Article: article from journal or magazin.
Reprogramming plant cells for endosymbiosis.
The establishment of arbuscular mycorrhizal (AM) symbioses, formed by most flowering plants in association with glomeromycotan fungi, and the root-nodule (RN) symbiosis, formed by legume plants and rhizobial bacteria, requires an ongoing molecular dialogue that underpins the reprogramming of root cells for compatibility. In both endosymbioses, there are distinct phases to the interaction, including a presymbiotic anticipation phase and, subsequently, an intraradical accommodation of the microsymbiont. Maintenance of the endosymbiosis then depends on reciprocal nutrient exchange with the microsymbiont-obtaining plant photosynthates in exchange for mineral nutrients: enhanced phosphate and nitrogen uptake from AM fungi and fixed nitrogen from rhizobia. Despite the taxonomically distinct groups of symbionts, commonalities are observed in the signaling components and the modulation of host cell responses in both AM and RN symbioses, reflecting common mechanisms for plant cell reprogramming during endosymbiosis.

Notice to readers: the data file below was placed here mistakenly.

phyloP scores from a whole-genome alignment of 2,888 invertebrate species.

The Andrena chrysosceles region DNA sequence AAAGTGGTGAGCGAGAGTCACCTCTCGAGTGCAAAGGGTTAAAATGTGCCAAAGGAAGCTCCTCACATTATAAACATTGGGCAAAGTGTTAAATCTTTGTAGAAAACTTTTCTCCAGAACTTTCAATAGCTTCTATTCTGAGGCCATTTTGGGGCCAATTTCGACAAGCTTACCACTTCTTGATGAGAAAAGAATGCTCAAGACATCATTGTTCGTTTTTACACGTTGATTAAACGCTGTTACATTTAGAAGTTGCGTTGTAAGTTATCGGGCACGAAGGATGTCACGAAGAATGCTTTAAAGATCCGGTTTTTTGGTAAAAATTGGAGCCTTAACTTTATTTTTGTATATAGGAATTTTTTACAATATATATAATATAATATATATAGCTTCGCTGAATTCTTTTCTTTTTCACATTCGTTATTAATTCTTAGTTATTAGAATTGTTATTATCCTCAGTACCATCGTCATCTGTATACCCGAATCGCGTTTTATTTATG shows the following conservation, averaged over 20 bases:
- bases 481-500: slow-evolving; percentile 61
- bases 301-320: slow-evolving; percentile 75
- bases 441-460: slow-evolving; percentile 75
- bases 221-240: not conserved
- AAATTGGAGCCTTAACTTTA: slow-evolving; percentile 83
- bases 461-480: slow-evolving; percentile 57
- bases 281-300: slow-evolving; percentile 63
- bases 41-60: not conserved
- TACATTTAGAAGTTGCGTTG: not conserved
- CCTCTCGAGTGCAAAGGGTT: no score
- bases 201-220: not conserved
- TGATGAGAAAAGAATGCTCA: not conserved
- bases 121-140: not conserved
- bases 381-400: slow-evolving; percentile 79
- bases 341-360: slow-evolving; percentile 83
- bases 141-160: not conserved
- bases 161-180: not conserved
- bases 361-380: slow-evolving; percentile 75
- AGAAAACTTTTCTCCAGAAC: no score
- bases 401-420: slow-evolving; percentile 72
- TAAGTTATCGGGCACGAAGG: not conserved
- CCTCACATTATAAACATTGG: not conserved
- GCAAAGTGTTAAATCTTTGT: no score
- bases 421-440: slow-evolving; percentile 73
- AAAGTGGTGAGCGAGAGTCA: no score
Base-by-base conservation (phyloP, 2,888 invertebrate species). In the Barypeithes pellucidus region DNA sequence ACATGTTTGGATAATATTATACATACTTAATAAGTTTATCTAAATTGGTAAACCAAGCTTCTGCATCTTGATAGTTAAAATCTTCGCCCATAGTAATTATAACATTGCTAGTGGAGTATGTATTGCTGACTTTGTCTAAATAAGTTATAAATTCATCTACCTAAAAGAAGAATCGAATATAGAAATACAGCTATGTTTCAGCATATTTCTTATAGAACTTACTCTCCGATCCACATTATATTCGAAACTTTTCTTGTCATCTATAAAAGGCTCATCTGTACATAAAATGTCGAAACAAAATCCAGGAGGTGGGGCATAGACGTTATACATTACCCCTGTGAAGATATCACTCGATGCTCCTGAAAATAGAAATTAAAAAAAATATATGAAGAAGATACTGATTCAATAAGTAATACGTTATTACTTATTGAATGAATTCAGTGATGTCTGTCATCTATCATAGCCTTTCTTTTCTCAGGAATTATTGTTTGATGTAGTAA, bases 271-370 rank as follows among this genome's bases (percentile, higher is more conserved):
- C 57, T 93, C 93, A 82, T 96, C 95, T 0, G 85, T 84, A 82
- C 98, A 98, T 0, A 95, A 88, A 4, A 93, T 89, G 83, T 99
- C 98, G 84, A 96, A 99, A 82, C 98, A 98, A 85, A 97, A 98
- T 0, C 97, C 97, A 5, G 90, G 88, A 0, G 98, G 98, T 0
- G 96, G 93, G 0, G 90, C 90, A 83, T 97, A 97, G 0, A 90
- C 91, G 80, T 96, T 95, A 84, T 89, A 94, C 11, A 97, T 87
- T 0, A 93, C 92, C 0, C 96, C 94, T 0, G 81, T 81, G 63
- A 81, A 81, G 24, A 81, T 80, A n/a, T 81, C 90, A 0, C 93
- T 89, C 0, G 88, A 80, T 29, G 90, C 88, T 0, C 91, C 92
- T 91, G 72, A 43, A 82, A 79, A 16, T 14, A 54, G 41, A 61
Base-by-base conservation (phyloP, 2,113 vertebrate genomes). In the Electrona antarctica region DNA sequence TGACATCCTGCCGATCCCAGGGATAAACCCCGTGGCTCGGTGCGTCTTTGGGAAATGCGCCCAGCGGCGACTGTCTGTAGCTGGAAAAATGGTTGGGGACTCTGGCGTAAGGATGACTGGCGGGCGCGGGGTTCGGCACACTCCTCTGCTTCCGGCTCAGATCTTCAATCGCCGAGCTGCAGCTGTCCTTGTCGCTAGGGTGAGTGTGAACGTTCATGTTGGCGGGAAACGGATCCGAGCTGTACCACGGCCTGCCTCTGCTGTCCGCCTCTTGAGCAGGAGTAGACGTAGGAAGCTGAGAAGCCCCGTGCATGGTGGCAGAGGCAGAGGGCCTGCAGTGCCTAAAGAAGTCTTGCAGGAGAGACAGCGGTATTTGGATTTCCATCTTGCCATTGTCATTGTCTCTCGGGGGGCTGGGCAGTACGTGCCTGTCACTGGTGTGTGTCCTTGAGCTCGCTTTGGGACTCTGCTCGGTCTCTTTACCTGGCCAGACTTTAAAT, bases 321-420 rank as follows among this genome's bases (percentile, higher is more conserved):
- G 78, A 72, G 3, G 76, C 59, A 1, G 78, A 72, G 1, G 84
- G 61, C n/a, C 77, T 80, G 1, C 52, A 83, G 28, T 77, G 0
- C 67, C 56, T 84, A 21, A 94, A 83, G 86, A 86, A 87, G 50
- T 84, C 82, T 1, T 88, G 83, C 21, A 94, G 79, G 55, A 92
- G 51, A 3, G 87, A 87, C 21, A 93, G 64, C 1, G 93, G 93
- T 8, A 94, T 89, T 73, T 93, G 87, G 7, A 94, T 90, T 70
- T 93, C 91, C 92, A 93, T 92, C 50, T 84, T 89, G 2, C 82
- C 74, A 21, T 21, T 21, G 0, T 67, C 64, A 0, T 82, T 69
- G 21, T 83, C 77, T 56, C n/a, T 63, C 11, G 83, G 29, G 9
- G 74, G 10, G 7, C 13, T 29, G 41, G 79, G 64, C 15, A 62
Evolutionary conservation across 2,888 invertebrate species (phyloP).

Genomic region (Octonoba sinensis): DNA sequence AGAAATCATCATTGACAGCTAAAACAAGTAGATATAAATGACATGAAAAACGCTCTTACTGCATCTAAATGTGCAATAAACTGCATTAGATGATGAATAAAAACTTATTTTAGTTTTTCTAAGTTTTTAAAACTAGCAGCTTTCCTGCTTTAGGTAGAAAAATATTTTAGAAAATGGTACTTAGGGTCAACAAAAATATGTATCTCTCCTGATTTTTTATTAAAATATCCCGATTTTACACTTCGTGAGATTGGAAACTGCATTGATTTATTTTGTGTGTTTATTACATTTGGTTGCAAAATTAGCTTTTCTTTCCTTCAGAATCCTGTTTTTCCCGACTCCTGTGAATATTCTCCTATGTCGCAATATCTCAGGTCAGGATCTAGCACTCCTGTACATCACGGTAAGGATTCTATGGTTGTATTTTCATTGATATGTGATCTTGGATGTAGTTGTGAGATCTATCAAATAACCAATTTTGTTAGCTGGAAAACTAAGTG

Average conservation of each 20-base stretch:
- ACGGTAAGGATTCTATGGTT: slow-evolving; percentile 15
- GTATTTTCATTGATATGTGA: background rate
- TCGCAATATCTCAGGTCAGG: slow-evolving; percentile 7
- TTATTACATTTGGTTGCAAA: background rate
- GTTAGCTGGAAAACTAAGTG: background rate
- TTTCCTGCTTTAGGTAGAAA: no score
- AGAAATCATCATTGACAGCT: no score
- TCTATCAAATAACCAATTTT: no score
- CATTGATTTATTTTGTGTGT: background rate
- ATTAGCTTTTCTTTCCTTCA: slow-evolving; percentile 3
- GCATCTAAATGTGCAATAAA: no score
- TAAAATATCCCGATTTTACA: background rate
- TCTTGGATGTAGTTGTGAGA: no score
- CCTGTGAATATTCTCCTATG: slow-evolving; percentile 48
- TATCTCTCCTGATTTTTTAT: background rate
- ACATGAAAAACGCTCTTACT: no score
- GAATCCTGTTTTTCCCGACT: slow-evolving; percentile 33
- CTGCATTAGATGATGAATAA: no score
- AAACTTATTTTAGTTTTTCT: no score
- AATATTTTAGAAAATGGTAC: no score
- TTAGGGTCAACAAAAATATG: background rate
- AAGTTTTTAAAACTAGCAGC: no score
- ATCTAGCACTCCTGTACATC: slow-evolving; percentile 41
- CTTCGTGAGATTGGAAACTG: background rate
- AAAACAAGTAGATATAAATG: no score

Bacterial Physiological Phenomena, Gene Expression Regulation, Plant, Lipopolysaccharides/metabolism, Mycorrhizae/growth & development, Mycorrhizae/physiology, Nitrogen Fixation, Plant Proteins/metabolism, Plant Root Nodulation, Plant Roots/metabolism, Plants/genetics, Plants/metabolism, Rhizobiaceae/physiology, Root Nodules, Plant/microbiology, Signal Transduction, Symbiosis, Transcription Factors/metabolism
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